Continuous positive airway pressure (CPAP) therapy is the recommended treatment for obstructive sleep apnoea (OSA). The aim of this study was to estimate CPAP adherence in people with tetraplegia and OSA, and to explore the barriers and facilitators to CPAP use.
Hospital outpatient department in Melbourne, Australia
People with chronic tetraplegia and OSA were commenced with auto-titrating CPAP and supported for 1 month. Semi-structured interviews were conducted with participants at one month and analysed thematically. CPAP usage was measured at 1, 6 and 12 months, with “adherent” defined as achieving more than 4 h average per night.
Sixteen participants completed the study (80% male; mean age 56 (SD = 15)). Mean nightly CPAP use at one month was 3.1 h (SD = 2.5; 38% adherent), and at 6 months and 12 months were 2.6 h (SD = 2.8; 25% adherent) and 2.1 h (SD = 3.2; 25% adherent). The perceived benefit/burden balance strongly influenced ongoing use. Burden attributed to CPAP use was common, and included mask discomfort, and physical and emotional problems. Adherent participants were motivated by the immediate daytime benefits to mood, alertness and sleepiness. There was a tendency to not recognise symptoms of OSA until after they were treated.
CPAP use is challenging for people with tetraplegia, who experience substantial burden from using the device. When tolerated, the proximate benefits are substantial. People with tetraplegia need more intensive support for longer to help them overcome the burdens of CPAP and benefit from the treatment.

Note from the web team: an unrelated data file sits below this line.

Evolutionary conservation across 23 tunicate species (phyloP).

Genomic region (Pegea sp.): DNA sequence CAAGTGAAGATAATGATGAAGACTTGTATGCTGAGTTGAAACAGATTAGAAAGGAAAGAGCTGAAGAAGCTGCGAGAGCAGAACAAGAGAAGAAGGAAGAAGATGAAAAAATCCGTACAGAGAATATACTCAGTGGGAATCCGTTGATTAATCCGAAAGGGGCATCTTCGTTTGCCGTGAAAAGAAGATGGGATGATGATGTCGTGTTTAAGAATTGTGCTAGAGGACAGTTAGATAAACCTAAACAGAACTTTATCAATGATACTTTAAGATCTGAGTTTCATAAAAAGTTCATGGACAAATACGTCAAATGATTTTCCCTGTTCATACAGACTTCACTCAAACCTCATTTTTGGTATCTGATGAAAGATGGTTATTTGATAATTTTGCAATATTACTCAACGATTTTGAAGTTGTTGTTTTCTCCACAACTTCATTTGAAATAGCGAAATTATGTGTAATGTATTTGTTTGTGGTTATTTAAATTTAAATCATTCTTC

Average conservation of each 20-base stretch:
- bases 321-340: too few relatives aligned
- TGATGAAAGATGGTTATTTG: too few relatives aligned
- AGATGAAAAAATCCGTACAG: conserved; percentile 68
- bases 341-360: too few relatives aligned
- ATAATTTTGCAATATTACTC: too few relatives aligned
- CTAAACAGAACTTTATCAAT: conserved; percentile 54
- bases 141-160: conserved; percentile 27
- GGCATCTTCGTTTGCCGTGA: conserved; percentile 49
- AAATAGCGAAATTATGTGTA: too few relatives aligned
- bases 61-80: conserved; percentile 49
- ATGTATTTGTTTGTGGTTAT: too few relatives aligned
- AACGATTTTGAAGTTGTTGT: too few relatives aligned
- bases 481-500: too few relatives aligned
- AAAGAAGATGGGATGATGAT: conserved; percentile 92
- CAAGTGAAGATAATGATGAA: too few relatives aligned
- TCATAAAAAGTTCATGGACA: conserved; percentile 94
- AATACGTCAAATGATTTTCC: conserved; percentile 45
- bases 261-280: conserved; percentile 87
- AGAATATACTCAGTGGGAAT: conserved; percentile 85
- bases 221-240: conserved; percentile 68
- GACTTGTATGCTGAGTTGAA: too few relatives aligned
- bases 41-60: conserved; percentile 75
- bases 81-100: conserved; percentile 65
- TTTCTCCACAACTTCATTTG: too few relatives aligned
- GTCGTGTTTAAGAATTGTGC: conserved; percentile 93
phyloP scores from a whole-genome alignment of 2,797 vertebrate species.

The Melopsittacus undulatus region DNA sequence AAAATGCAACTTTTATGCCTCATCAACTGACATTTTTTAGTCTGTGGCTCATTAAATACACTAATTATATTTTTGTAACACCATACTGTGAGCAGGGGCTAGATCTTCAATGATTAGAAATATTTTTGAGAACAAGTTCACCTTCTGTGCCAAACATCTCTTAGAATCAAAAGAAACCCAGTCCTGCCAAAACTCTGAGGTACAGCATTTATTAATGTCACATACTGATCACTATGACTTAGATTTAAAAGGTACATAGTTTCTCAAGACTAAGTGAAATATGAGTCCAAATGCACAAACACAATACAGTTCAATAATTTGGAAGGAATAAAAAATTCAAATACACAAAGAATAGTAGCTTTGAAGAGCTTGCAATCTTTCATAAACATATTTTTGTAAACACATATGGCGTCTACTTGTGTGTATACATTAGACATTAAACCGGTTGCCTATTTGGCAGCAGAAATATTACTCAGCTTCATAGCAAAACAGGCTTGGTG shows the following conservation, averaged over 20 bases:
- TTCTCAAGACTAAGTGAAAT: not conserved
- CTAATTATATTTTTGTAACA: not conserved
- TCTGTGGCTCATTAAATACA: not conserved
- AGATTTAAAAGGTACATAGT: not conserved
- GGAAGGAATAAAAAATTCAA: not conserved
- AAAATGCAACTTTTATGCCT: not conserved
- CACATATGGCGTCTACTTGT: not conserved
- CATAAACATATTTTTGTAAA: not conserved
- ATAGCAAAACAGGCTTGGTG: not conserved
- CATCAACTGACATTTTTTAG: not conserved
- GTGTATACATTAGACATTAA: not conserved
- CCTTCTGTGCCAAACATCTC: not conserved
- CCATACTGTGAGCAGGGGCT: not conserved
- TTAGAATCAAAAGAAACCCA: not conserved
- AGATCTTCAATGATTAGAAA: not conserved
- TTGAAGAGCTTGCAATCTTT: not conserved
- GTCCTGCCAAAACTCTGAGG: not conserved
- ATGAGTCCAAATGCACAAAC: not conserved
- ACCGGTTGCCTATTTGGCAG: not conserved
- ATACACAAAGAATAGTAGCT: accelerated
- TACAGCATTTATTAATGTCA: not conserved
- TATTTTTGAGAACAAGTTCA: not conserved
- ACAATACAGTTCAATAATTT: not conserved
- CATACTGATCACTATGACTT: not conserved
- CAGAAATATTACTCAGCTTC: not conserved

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The authors wish to thank ResMed for the donation of the AirSense 10 Autoset devices, and the people with spinal cord injury who generously offered their time to participate in this research.
Study design: MG, SEG, JT, MB, DJB. Participant recruitment and data acquisition: MG, JT, BS, SH, CN, MB. Data analysis and interpretation: MG, SEG, AR, DJB. Manuscript preparation and approval of final version: all authors.
MG was supported by an Australian Government National Health and Medical Research Council post-graduate scholarship (grant number 1114181) and an Australasian Spinal Cord Injury Network PhD scholarship.
The online supplement contains the following information: additional methods (including participant recruitment and data collection; qualitative analysis and coding framework) and additional results (including individual participant CPAP data; univariate analysis of risk factors for CPAP use; barriers and enablers to CPAP use).